Back in March, we mistakenly reported that the Pixel Buds had received an update which enabled the double-tap gesture for track advancement. Turns out, that was just a bug. But according to a blog post just pushed by Google, the feature is actually rolling out today as part of an update that delivers a whole pile of new touch-based controls, including triple-tap for on/off,
While most of us here on Android Police use third-party launchers for their added customization options, many users stick with the default launcher that comes on their device because it does the job well enough. One of the reasons I switch to Nova is gestures, because I love swiping down on the homescreen to open the notification panel, since reaching the top of the display can sometimes be cumbersome, especially one-handed.
Previously, Samsung's TouchWiz Home launcher (I thought they'd retired that TouchWiz name a long time ago) had swipe up and down gestures, but they both served to open the app drawer.
With version 5.7.25 of Google Calendar published on June 15, the app added one feature that we've always wanted and sort of gave up on having: drag-and-drop for events. But it took until Reddit user Racing24 noticed it yesterday for us to go back a few versions and track the change down to that specific release of Calendar.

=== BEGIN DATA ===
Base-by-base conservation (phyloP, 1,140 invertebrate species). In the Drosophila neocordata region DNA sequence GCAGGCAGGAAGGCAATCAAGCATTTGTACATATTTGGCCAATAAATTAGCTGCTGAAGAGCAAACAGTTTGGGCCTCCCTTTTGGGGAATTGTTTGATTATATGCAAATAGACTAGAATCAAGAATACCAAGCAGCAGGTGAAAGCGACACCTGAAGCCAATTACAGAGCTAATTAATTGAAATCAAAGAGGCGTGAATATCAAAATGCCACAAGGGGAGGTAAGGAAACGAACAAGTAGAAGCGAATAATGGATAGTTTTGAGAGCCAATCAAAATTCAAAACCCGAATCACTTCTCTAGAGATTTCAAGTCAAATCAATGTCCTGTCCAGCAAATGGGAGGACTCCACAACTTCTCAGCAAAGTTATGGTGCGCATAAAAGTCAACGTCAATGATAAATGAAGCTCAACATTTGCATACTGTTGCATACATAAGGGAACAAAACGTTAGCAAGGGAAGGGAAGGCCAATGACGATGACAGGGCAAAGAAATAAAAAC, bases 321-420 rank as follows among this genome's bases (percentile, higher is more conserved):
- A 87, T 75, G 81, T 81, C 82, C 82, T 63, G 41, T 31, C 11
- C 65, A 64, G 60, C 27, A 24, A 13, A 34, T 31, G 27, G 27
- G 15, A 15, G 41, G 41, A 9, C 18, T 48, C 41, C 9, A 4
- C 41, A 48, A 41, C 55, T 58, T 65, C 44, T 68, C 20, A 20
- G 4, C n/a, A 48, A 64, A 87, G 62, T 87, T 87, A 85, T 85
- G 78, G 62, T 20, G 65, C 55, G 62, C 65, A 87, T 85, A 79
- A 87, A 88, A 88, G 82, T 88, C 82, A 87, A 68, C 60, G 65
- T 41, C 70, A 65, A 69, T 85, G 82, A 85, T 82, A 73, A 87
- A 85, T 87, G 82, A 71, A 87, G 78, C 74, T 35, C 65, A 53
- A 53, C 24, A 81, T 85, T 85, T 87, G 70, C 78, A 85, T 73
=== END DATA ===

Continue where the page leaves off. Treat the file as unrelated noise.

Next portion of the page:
How it works is simple. With your Calendar open on the day view, 3-day view, or week view, you can hold any event and drag it to another time slot. In the day view, this simply means changing the time it's scheduled at, but in the 3-day and week view this also allows you to move an event to another day (or even week or month if you hold the event to the edge of the screen long enough).
Since the release of the Pixel last year it's been possible to swipe down on the rear-mounted fingerprint sensor to pull down the notification shade. It took a while, but the feature eventually came to the Nexus 5X, and finally the 6P. Ever since it came to the Nexuses, there was a bug wherein the axis wouldn't change along with the orientation. The release of the second developer preview for Android O (DP2) fixes this, and you can now logically swipe down from whichever side of the device is currently the top, depending on how you're holding it.
Developer Mocha17 noticed that if you count the wrist where you're actually wearing an Android Wear watch, you actually have to use two hands to access notifications. It's a fair point, and one that's solved with his custom Wear app, JorSay (Hindi for "aloud"). The idea is simple: when you feel a vibration for an incoming notification, shake your wrist twice, and your phone will speak the notification aloud using Android's built-in text-to-speech system. Pretty neat, huh?
Android 6.0.1's headline feature is a new set of emoji, but did you know it also adds a handy new camera launch mode to older Nexus devices? The Nexus 5X and 6P have had the double-tap power camera launch shortcut since they went on sale (and dropped a twist-to-launch gesture), but now the feature has trickled down to older Nexus models. Specifically, the Nexus 5, 6, 7 (2013) and 9 now all support it as of Android 6.0.1.